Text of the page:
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A physical disorder or physical illness (as a medical term) is often used as a term in contrast to a mental disorder, in an attempt to differentiate medical disorders which have an available objective mechanical test (such as chemical tests or brain scans), from those disorders which have no objective laboratory or imaging test, and are diagnosed only by behavioral syndrome (such as those in the Diagnostic and Statistical Manual of Mental Disorders or DSM manual. Most familiarly, this is a term used as opposed to supposed "purely" mental disorders.

Psychologists are interested in these conditions to the degree that they can be associated with, caused or exacerbated by psychological factors.

Differentiating physical from mental disorders is a difficult problem in both medicine and law, most notably because it delves into deep issues, and very old and unresolved arguments in philosophy and religion. Many materialists believe that all mental disorders are physical disorders of some kind, even if tests for them have not yet been developed (and it has been the case that some disorders once widely thought to be purely mental, are known to have physical origins, such as schizophrenia). Some psychiatrists take the position that some or all mental disorders may be seen analogously to the information level of programming in a computer. In this case, all such disorders are associated with physical changes in the brain, but the pathology is at the level of brain information and programming (software), which is fundamentally separate from the means to store it. [Note, even the computer industry regards softward and hardware as areas with fuzzy boundaries].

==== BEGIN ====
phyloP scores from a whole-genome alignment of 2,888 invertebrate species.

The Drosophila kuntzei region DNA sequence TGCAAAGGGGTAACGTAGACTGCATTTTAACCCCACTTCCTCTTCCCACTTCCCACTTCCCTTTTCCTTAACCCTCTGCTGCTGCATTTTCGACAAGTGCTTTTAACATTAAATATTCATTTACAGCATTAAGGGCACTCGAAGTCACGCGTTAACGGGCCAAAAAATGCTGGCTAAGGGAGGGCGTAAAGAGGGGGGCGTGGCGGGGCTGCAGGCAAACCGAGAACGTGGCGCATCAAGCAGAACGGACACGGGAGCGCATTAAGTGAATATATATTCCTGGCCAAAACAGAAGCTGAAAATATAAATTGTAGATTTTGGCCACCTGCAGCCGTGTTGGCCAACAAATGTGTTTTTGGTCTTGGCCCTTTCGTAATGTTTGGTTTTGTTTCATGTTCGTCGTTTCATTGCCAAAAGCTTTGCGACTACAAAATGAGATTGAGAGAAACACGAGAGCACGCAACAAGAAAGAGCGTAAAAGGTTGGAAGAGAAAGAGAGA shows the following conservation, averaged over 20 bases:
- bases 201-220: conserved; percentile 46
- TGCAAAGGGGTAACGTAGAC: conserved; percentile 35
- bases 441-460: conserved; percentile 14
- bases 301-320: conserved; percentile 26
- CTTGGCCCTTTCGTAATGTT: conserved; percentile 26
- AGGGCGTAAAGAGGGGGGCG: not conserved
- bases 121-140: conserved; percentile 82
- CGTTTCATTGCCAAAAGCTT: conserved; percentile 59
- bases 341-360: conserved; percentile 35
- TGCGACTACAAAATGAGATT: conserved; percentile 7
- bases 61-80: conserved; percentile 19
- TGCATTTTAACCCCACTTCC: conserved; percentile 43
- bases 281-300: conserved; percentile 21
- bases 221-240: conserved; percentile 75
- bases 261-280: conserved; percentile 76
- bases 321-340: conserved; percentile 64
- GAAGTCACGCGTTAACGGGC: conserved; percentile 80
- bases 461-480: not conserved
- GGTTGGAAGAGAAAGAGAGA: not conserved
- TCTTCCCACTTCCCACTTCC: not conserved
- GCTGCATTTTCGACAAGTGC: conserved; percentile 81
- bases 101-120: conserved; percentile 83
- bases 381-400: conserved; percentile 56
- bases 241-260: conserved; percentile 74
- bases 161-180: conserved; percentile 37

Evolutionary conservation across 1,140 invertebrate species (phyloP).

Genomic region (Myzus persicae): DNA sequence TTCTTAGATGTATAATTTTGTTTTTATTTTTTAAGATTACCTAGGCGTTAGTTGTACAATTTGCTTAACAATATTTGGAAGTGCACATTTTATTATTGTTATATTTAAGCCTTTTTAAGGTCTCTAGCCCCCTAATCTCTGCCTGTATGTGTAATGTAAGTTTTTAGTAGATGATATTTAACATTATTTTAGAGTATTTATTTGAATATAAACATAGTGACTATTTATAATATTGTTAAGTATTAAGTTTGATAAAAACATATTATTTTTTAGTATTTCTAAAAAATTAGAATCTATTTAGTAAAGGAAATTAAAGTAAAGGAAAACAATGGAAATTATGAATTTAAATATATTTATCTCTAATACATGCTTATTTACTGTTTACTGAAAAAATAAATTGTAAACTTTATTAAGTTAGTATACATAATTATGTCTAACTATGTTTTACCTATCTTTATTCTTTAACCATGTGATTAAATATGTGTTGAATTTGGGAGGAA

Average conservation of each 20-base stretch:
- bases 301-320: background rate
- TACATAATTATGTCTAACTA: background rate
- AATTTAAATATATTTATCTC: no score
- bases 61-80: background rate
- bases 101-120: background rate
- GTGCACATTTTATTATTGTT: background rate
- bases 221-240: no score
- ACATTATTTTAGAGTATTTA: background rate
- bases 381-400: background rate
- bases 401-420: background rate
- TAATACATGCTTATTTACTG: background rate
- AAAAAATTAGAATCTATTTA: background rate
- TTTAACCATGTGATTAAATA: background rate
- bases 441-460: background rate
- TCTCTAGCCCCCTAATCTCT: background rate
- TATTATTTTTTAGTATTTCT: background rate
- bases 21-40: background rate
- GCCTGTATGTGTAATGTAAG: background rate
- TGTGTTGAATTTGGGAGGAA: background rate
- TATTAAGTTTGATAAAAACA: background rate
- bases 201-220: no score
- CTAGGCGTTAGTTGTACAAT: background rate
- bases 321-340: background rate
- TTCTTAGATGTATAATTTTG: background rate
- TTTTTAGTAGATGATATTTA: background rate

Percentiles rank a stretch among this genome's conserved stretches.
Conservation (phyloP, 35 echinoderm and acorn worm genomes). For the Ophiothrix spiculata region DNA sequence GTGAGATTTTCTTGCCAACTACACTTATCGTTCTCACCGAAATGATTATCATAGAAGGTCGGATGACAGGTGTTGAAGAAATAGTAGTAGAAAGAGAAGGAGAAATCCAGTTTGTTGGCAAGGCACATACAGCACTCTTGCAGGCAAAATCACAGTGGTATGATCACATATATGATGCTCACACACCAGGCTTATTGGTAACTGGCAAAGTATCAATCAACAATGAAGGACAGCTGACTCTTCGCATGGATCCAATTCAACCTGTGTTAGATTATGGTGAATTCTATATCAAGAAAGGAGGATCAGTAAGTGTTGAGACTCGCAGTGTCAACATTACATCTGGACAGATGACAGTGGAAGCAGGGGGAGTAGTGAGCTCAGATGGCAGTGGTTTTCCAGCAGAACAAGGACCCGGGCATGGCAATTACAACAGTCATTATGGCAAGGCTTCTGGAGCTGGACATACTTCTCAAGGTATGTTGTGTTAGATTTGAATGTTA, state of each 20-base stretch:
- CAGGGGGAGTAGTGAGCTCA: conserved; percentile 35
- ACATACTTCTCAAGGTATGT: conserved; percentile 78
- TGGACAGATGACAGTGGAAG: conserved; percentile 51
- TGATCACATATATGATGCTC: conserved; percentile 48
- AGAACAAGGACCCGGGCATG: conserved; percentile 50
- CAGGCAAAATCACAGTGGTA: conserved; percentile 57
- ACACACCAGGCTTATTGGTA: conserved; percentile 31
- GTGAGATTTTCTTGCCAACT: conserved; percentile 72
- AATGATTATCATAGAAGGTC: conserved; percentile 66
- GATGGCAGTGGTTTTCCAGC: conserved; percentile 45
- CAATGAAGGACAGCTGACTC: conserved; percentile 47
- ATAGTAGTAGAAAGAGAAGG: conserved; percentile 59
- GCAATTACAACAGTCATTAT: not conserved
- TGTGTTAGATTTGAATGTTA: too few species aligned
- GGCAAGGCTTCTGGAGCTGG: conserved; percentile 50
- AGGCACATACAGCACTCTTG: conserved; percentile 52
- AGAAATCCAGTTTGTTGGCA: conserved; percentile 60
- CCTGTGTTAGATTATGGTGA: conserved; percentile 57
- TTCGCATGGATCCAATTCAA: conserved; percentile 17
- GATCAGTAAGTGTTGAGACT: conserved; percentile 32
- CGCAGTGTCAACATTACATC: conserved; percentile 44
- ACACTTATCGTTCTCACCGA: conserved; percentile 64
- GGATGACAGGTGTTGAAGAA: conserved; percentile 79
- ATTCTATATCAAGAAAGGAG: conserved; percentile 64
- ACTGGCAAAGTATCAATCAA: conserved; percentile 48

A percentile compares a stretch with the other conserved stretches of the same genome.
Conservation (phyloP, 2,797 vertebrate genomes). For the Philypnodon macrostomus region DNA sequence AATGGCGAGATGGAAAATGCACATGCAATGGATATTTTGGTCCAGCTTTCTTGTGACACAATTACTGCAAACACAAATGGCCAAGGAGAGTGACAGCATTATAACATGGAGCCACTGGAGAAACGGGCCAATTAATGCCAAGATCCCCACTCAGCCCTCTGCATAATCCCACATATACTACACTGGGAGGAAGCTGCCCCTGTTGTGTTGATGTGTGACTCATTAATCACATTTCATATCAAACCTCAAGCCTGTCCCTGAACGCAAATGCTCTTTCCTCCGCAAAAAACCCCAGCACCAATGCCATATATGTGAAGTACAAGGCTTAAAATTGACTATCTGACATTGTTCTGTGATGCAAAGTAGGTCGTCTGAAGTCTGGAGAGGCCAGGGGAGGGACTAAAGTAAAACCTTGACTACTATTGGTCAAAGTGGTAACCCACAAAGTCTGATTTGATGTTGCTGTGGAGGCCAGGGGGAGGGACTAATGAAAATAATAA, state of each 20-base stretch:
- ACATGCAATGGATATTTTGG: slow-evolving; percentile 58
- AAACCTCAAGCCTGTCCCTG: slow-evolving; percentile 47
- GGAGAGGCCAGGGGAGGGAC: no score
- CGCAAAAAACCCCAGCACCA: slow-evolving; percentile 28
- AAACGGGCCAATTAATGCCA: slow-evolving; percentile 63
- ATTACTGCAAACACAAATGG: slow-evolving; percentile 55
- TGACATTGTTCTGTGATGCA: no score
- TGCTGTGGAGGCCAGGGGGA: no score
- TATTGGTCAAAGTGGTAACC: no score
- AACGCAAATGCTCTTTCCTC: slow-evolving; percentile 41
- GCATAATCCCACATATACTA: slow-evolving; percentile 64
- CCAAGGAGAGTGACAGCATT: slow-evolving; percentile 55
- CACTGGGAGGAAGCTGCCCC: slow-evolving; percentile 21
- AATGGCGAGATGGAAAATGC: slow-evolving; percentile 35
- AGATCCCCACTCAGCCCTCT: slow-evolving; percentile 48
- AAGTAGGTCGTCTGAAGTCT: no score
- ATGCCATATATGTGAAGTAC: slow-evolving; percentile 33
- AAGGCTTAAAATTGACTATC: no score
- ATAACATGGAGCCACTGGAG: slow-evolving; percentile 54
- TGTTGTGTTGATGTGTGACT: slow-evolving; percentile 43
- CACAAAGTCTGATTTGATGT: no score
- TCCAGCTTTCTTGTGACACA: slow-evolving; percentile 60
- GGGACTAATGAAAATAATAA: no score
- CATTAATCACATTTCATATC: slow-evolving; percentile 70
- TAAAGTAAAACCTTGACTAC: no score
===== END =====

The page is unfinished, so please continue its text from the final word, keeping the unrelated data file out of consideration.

Finally, a number of religious and metaphysical views see many mental disorders as completely different from physical disorders, having nothing whatsoever to do with the physical-chemical processes in the brain, except as the brain provides a conduit for mental actions and thoughts to be transmitted from the human spirit to the physical world.

Physical disorders include these groups of disorders:

Specific physical disorders of interest to psychologists include:

These disorders may or may not have physical causes:

Aspects of illness process[]


See also[]